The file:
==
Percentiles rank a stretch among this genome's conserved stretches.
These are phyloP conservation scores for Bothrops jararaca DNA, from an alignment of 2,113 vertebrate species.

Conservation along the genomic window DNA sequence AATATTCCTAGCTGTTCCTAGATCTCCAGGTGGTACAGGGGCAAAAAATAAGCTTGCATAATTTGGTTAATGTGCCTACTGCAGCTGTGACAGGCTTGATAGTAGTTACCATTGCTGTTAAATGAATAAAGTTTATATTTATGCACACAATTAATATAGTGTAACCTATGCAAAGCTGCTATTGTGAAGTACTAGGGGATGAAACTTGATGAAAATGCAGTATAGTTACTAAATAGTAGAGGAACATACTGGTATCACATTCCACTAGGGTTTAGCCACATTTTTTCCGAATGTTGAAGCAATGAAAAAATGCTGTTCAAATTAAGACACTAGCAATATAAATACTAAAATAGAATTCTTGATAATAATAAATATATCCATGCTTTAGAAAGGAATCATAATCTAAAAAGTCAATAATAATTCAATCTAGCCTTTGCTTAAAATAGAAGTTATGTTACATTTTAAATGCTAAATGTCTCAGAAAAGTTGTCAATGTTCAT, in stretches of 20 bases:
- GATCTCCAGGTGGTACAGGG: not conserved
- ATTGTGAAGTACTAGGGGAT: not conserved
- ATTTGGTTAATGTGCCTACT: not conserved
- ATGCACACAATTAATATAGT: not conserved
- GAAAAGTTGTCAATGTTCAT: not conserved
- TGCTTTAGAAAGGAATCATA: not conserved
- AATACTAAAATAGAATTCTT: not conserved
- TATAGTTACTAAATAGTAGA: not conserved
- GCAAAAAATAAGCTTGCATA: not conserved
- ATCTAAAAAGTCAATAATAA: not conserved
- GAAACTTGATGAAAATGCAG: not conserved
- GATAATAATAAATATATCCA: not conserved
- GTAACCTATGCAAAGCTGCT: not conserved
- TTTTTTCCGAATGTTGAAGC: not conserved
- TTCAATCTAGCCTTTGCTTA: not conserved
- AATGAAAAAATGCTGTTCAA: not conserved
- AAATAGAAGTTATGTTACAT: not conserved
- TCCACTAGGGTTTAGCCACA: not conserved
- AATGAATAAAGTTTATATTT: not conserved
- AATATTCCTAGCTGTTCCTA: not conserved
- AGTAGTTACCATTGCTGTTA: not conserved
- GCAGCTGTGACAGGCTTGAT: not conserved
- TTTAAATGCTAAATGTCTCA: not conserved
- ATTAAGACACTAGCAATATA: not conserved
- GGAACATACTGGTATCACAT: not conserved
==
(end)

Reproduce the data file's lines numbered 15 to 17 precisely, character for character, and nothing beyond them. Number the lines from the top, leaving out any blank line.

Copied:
- GATAATAATAAATATATCCA: not conserved
- GTAACCTATGCAAAGCTGCT: not conserved
- TTTTTTCCGAATGTTGAAGC: not conserved